The aero characteristics affect the lines the drivers take through the corners. Busch says being off the preferred line by as little as six to 12 inches at New Hampshire Motor Speedway can kill a lap, and the same is true at Pocono Raceway's tri-oval. Because the Cup engines can pull 9,400rpm, vs. 8,800 for the less powerful engines, gearshift points on restarts vary.
At Phoenix International Raceway, for example, the driving approaches vary, especially between the No. 18 Kyle Busch Motorsports Toyota Tundra and the No. 18 Joe Gibbs Racing Toyota Camry Busch races in the Cup Series.
“In the Cup car at Phoenix, you really have to come up off the corner straight before you can apply the power,” says Busch. “There's so much horsepower in a Cup car that you really need to have the load of the horsepower working on both rear tires, rather than just the right rear. If you don't, you're going to burn off the right rear way too quick.”
That means a nice square exit to Turn 4, with the Cup car exactly parallel to the frontstretch wall.
“However,” Busch continues, “with a truck, you can really round the exit of the corners. One reason is that there's not a lot of power there so you're not going to burn off the right rear, and reason No. 2 is because there's so much side force on a truck, you can really lay up against the wall. It's like you've basically got a piece of plywood – the flat, slab-like side of the truck – that you can lean up against the cushion of air that's being created between the truck and the wall.”
At the high-speed, 1.5- and two-mile ovals, the handling characteristics are so pronounced that they influence lane choices on restarts.
“In the truck, you want to go to the outside,” says Busch, “because typically when you're on the inside, it's easier for you to get sucked around [into a spin] by the draft of the guy alongside you or for that guy on the outside to get right on your door and make it hard for you to get by. So you have to do it in a hurry.
“With the Cup cars, you like to restart on the inside, usually, because it's the shortest way around and you can force the guy beside you to go high and take the longer, slower line. But you have to be conscious of what kind of track you're at for the exit of the corner. If you're somewhere like Charlotte, and the guy at the top gets big momentum down the straightaway, he'll blow right by you.”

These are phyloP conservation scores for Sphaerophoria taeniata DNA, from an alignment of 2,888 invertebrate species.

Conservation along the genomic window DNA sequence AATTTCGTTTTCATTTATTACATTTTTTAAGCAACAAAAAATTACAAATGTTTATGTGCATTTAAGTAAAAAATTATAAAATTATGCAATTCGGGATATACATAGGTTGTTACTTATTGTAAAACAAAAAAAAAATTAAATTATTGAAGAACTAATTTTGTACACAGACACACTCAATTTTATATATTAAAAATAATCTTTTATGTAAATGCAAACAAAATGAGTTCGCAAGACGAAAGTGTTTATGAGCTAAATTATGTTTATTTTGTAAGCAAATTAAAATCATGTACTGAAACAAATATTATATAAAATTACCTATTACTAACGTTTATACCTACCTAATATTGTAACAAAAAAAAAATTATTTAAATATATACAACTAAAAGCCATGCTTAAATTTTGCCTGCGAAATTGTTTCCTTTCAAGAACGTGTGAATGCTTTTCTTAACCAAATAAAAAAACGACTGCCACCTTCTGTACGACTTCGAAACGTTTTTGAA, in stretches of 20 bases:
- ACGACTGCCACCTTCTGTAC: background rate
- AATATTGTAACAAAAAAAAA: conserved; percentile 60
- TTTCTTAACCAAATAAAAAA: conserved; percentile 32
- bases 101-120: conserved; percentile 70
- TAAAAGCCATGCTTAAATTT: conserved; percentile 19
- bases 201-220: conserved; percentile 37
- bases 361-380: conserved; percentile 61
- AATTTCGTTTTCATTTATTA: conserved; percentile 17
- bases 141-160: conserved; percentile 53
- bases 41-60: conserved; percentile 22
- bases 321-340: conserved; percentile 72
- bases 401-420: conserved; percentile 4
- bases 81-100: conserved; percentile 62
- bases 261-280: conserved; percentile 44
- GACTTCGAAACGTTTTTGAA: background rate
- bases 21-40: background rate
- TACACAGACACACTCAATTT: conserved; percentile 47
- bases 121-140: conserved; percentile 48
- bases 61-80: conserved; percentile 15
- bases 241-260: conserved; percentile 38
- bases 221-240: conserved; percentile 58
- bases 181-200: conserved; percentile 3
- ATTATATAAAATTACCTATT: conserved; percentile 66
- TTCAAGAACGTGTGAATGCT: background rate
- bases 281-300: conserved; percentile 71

And at restrictor-plate tracks, the draft can play havoc.
“The truck's definitely not easiest in the draft,” says Busch. “It moves around a lot more. You can be going down the straightaway and if somebody pulls alongside you, it almost turns your truck sideways on the racetrack. It will really move you around. You can be in control of another guy's truck more than he is in control of it, depending on how you move the air around it. The hole that's punched in the air – the trucks are the biggest, then it's the Nationwide cars, then it's the Cup cars. They're the slickest of all three, even though they've got that boxier look.”
So where does Busch feel as though he has the most success?
“I feel like I'm pretty good at all of them, but I think it's all competition-relative, as to where the success comes from, you know?” he says. “I won eight races in the Cup Series in 2008 and I won eight races in the Truck Series last year. I won 13 in the Nationwide Series, so I've had plenty of success in a given year in each series. I would say I'm really good at Nationwide, for some reason. The Nationwide Series is probably the easiest and comes to me the best, but I'd still like to say I'm successful at Cup and Trucks.”
The biggest delineation might be this: A great driver can win in a not-so-great truck. That's not the case in Nationwide or Cup.
“When you're in the Cup Series and you have a bad car, you're not going to carry it very far,” Busch says. “I think it's all competition-related. The Cup Series, you have to be so precise and so perfect with your vehicle and that's the only way you're going to run good. In the truck, it can be off by a little bit and you can still hustle it, manhandle it and you can actually win with something that doesn't drive that great.”
Well…Kyle Busch can, at least.
• For the full version of this feature article, plus much more, check out the April 2011 issue of RACER magazine. CLICK HERE to subscribe.